Some top Bush supporters said they believed his campaign had forced him into a confrontation with Mr. Rubio during the debate that he never wanted to have. The exchange, over Mr. Rubio’s missed Senate votes, made Mr. Bush appear cowed when Mr. Rubio shot back, “The only reason you’re doing it now is because we’re running for the same position and someone has convinced you that attacking me is going to help you.”
Vin Weber, a Bush backer, agreed. “I think the real Jeb Bush is positive and optimistic and very policy oriented,” he said. “And to the extent that they try to get him to be something other than that, they’re simply distracting from the real Bush.”
The way forward has become a matter of debate for Mr. Bush, with his donors and advisers split on how to contend with Mr. Rubio. There is little appetite among contributors for a full-scale assault on the senator, who many of them like and would support if Mr. Bush quits.
“There’s a lot of folks, and I’m included, that didn’t think the attack on Marco was the right thing to do, and it kind of put Jeb in a weird spot,” said Brian Ballard, a Florida-based lobbyist and Bush fund-raiser. “It was uncomfortable to watch, and I don’t think it served Jeb’s campaign well.”
But among Mr. Bush’s top aides and his super PAC, there is growing contempt for Mr. Rubio and a desire to attack him.
Danny Diaz, Mr. Bush’s hard-charging campaign manager, has told people he would like to accelerate the assault on Mr. Rubio. At a briefing earlier this month for congressional chiefs of staff whose bosses are backing Mr. Bush, Mr. Diaz bragged about the size of their opposition research file on the senator, and said they were prepared to begin a full-scale attack, according to a presidential campaign veteran who was briefed on the conversation and requested anonymity to discuss private conversations.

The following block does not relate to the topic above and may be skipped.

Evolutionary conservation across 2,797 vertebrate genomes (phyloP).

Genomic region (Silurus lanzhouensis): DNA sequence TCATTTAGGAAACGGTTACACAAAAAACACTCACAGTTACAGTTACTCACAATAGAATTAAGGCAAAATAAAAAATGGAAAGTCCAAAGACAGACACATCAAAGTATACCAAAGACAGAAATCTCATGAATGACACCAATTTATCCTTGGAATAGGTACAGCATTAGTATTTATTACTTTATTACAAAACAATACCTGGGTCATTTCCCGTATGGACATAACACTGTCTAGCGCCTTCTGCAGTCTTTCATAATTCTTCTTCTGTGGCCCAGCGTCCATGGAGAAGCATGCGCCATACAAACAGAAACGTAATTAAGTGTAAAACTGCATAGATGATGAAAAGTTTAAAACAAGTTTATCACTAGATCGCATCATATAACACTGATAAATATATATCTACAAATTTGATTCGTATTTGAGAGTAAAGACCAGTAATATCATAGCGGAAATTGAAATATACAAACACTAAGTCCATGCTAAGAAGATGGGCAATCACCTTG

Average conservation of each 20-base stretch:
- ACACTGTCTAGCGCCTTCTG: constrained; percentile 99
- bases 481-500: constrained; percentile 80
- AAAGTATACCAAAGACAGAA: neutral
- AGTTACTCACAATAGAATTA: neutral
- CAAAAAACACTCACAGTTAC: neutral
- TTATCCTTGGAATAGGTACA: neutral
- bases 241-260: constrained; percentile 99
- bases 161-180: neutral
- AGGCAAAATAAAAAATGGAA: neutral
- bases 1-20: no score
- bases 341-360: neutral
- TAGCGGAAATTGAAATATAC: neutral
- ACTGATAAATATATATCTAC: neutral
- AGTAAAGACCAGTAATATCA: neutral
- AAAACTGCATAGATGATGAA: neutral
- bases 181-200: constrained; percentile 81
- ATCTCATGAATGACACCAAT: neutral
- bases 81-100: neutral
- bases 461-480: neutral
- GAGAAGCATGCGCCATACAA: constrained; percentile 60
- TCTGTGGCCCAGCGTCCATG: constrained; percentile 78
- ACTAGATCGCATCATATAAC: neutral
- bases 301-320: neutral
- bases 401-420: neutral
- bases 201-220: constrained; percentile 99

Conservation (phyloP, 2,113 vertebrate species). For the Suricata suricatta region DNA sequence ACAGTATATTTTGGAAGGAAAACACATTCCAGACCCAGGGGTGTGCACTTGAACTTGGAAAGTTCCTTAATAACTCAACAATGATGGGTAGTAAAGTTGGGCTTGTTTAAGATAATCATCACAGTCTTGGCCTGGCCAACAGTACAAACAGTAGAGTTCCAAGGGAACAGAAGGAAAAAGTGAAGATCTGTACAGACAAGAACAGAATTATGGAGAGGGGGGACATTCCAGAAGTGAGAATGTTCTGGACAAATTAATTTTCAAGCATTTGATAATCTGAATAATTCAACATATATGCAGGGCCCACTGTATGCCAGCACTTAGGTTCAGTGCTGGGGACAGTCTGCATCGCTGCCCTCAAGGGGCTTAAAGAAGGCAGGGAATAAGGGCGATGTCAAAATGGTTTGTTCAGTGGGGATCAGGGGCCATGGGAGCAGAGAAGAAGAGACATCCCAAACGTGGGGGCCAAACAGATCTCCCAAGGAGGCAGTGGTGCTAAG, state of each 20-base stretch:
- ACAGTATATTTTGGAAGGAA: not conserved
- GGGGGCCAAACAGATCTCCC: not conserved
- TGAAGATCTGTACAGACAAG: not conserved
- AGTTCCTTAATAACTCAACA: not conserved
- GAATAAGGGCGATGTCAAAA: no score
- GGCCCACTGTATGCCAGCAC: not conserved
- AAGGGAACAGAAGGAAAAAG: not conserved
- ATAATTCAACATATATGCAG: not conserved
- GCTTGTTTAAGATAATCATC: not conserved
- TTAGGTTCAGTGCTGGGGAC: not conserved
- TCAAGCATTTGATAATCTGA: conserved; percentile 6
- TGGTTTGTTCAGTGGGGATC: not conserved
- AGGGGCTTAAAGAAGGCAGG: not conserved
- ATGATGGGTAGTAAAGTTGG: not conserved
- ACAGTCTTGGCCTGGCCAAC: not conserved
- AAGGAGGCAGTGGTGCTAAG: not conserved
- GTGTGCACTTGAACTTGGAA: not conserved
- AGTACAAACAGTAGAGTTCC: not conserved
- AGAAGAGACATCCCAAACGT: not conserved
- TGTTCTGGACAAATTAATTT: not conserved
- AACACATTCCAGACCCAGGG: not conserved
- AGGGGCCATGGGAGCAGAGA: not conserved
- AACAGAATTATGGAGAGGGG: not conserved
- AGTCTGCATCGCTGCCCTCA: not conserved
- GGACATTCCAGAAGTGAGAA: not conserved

Mike Murphy, the longtime adviser to Mr. Bush who now controls the super PAC, has told people he would like to go after Mr. Rubio but does not want to do so immediately after the debate because it could reinforce a perception of desperation.
Mr. Rubio’s campaign held a conference call on Thursday morning with top donors and supporters. The message delivered by Todd Harris, a senior adviser, was, according to two people who listened in, “This isn’t about Jeb.” And he implored people to raise as much money for Mr. Rubio as they could, as quickly as possible while the memory of the debate remained fresh.
While the senator, for now, has been able to take a highroad approach in not attacking Mr. Bush, he has found it impossible to ignore an intensifying barrage. Attacks come not just from the Bush apparatus but from Democrats, a sign that Mr. Rubio is the emerging favorite with those in the party who believe that outsider candidates like Donald J. Trump and Ben Carson, leaders in many recent polls, are little more than political fads.
But Mr. Rubio’s graciousness is also self-interested and rather provincial: He and Mr. Bush are skirmishing over the trove of donors in their home state, Florida.
With Mr. Rubio and Mr. Bush fighting over support from the establishment, the race for the anti-establishment mantle appeared to clarify.
A pointed and combative Ted Cruz seemed to break through on Wednesday as a top competitor in the scramble for support from voters who reject any candidate representing politics as usual. His challenge will be to siphon off enough support from voters now split between Mr. Carson, a retired pediatric neurosurgeon, and Mr. Trump.
From New Hampshire, Mr. Bush heads to Florida on Friday for a high school football game in a community struck hard by a hurricane when he was governor. Mr. Rubio will be in Iowa for a full day of rallies and town hall-style meetings with voters. Then the two men will cross paths again (along with several other contenders) on Saturday at the state fairgrounds in Des Moines during a forum hosted by the Iowa Republican Party.